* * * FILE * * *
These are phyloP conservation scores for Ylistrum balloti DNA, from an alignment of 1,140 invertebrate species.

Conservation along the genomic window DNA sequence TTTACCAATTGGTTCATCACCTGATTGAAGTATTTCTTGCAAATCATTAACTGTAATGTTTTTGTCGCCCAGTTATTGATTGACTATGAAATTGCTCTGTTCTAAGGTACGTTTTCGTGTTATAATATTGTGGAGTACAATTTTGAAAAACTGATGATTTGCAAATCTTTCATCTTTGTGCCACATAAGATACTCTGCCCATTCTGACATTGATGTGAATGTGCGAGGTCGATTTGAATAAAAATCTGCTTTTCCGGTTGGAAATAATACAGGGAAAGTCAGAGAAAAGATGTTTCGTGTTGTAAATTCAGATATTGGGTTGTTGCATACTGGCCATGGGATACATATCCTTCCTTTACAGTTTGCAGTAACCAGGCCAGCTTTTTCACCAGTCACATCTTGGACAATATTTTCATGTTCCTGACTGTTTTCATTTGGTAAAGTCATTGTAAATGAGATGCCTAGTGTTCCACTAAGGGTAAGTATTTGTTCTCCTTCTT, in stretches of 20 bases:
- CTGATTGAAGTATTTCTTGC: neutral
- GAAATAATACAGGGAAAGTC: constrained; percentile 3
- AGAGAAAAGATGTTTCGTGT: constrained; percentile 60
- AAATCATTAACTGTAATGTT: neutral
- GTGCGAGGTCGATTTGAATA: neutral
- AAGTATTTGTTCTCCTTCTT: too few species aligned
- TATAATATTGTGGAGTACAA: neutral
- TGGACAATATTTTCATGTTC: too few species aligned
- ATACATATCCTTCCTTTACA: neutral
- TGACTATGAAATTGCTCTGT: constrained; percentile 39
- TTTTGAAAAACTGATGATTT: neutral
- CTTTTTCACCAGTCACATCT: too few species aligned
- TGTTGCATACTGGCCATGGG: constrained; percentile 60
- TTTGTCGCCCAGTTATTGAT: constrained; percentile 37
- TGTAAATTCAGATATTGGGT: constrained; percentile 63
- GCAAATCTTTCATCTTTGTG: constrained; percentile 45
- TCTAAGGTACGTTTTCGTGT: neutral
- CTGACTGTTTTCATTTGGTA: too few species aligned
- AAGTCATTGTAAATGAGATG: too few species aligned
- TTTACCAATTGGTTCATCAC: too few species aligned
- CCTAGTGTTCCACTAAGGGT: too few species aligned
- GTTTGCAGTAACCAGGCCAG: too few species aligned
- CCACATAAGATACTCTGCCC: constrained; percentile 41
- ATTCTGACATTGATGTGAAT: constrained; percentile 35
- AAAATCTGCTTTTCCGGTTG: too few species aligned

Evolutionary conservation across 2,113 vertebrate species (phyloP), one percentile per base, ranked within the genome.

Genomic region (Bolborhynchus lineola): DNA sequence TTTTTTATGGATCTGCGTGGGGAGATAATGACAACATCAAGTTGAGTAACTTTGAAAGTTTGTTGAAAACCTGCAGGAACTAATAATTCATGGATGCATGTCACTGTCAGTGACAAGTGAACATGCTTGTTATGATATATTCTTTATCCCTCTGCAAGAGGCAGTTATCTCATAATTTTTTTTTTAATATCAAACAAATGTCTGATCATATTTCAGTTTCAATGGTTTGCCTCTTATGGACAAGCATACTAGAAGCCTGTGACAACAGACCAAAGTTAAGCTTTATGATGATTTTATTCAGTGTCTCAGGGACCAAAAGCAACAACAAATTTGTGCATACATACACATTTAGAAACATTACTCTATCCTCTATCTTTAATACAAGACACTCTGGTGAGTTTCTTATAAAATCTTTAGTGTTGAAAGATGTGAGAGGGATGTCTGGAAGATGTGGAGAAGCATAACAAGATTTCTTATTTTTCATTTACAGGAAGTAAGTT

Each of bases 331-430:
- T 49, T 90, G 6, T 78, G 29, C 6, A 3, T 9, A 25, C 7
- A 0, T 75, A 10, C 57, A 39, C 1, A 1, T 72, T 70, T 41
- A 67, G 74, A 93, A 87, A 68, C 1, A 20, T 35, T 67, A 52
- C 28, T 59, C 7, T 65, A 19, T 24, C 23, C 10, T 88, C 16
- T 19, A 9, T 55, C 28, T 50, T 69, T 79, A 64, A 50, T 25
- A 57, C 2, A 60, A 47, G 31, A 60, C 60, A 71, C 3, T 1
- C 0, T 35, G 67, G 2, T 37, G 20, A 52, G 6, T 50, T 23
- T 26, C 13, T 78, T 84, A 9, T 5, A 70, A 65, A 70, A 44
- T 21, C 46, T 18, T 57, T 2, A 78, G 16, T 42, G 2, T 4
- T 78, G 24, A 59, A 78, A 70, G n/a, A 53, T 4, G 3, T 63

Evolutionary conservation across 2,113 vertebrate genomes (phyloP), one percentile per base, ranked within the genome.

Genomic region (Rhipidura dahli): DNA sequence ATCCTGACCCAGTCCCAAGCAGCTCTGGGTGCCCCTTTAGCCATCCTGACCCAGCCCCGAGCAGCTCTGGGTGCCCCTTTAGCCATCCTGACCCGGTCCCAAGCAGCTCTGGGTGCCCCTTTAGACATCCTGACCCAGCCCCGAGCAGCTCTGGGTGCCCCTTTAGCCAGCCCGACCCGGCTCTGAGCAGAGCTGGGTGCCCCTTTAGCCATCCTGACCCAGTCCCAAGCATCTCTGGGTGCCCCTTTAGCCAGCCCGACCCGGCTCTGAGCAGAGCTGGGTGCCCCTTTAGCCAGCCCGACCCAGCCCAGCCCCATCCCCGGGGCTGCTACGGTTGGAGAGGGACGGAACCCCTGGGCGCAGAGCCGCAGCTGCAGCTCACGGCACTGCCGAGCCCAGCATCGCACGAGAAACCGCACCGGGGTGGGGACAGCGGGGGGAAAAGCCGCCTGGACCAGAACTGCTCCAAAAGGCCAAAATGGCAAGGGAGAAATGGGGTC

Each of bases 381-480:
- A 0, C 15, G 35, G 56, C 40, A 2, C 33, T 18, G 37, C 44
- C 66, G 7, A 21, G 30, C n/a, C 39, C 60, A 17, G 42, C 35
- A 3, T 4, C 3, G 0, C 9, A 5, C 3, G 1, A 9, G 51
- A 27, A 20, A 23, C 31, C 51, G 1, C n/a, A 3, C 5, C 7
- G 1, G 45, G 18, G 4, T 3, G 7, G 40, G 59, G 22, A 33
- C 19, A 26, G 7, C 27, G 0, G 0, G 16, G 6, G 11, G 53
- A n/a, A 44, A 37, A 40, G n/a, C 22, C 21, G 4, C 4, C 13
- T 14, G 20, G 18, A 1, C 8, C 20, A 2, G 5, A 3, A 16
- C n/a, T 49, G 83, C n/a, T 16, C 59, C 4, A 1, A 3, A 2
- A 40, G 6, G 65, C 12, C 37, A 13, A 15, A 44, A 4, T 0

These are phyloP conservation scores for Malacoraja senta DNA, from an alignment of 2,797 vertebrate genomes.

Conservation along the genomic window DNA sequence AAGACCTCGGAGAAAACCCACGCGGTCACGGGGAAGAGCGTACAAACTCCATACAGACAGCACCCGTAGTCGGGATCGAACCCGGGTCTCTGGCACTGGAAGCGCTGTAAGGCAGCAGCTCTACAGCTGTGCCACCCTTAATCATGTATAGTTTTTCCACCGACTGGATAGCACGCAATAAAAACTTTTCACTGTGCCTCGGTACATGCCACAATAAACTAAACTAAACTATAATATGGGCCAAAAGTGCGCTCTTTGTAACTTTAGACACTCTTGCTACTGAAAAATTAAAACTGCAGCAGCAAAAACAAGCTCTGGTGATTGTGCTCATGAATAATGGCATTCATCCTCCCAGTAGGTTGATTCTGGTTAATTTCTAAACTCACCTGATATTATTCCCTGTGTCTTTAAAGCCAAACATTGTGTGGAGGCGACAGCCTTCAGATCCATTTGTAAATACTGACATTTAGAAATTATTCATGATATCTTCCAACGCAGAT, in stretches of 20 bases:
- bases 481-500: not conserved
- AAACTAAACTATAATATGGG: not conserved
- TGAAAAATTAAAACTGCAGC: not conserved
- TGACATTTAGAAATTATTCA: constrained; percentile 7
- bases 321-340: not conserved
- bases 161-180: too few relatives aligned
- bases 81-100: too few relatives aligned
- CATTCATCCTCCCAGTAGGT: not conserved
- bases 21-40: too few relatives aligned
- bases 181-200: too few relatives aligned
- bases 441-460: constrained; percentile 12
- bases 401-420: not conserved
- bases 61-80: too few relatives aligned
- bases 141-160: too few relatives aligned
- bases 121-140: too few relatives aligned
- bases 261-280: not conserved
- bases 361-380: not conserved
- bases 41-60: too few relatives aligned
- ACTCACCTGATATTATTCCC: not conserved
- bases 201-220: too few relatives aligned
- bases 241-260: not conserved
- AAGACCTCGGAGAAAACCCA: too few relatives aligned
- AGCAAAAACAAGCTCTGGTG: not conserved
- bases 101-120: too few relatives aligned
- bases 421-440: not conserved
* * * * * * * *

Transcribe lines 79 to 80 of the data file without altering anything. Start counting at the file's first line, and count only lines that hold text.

- bases 101-120: too few relatives aligned
- bases 421-440: not conserved